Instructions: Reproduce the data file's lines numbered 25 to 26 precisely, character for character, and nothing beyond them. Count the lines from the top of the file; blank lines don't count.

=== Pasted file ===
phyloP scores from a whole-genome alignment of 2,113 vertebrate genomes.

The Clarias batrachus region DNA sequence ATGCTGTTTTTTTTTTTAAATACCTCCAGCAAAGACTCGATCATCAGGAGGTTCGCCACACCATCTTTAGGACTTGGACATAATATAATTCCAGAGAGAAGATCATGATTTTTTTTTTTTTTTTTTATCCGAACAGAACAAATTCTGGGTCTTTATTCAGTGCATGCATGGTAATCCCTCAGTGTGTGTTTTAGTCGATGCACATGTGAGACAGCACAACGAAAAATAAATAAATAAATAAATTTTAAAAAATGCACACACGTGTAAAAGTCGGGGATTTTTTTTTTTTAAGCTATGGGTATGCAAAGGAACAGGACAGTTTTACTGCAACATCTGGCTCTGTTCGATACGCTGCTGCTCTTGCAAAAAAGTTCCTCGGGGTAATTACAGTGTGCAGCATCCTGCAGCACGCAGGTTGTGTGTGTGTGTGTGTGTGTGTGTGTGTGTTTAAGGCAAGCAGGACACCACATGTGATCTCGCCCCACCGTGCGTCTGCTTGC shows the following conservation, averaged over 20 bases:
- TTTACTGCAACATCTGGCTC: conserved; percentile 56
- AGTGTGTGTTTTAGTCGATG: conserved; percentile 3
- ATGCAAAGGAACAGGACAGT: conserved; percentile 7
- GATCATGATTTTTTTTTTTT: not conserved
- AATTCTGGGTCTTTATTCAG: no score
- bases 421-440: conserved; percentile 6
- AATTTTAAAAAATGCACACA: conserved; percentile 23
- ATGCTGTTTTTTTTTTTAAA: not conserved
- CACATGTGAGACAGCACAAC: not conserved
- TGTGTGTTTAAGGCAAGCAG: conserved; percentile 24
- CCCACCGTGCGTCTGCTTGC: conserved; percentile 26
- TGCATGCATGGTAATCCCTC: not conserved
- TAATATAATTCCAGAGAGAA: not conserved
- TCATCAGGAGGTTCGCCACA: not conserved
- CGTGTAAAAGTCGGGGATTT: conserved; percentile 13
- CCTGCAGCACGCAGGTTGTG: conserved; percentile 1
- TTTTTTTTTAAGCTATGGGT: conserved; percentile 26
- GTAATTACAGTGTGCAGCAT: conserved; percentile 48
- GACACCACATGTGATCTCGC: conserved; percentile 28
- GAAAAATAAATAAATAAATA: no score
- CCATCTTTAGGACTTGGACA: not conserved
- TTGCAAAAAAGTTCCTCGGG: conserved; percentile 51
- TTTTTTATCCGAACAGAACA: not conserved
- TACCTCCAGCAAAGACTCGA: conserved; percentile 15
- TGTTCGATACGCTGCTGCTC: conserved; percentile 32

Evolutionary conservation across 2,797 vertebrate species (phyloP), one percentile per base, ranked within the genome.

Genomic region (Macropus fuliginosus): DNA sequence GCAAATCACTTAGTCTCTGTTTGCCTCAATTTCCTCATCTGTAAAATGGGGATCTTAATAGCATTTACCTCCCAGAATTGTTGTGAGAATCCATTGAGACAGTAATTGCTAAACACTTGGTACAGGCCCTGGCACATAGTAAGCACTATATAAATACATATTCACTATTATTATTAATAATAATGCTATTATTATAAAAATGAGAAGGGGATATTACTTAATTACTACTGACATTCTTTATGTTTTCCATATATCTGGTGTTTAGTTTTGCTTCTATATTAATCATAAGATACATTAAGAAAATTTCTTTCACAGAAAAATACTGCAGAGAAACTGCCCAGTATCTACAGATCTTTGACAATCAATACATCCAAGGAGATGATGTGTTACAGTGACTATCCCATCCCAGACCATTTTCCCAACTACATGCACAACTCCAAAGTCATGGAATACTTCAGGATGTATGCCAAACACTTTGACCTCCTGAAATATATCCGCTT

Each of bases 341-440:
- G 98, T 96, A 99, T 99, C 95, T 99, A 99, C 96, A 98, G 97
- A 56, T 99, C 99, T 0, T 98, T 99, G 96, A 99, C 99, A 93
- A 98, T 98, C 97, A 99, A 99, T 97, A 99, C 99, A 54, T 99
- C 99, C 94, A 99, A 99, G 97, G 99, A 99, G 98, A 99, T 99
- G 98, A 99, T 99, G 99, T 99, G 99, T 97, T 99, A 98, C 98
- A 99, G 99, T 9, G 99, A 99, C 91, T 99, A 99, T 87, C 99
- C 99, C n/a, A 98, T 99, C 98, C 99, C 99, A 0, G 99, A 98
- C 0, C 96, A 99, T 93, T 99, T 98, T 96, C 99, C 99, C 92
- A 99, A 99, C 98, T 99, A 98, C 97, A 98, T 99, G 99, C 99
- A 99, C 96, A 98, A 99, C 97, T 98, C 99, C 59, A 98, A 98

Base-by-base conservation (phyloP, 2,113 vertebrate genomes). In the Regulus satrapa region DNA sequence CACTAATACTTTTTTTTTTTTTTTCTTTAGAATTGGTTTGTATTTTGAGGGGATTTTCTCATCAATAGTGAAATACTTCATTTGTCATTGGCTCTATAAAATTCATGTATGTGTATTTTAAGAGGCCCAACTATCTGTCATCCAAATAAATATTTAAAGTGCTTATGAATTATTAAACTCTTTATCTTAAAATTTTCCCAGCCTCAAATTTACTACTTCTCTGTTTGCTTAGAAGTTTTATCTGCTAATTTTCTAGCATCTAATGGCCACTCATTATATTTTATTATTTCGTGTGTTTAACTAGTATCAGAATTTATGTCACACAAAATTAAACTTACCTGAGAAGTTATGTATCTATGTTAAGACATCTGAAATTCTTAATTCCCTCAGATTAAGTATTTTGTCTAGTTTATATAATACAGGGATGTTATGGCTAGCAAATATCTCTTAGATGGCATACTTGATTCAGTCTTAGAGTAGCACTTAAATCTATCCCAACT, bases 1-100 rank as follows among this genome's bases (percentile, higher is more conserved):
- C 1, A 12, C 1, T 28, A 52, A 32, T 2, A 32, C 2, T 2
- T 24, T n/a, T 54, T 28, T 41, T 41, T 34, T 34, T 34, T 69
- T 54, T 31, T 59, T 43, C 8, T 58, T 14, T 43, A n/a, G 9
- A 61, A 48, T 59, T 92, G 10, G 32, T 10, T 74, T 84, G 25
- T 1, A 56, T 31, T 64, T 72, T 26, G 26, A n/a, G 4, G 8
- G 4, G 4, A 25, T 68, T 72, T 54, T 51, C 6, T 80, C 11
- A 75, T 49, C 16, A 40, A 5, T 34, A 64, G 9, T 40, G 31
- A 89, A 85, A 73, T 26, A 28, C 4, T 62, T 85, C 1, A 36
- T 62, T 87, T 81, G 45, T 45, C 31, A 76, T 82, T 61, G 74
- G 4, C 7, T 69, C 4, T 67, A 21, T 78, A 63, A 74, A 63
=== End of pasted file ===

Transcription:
- TTTTTTATCCGAACAGAACA: not conserved
- TACCTCCAGCAAAGACTCGA: conserved; percentile 15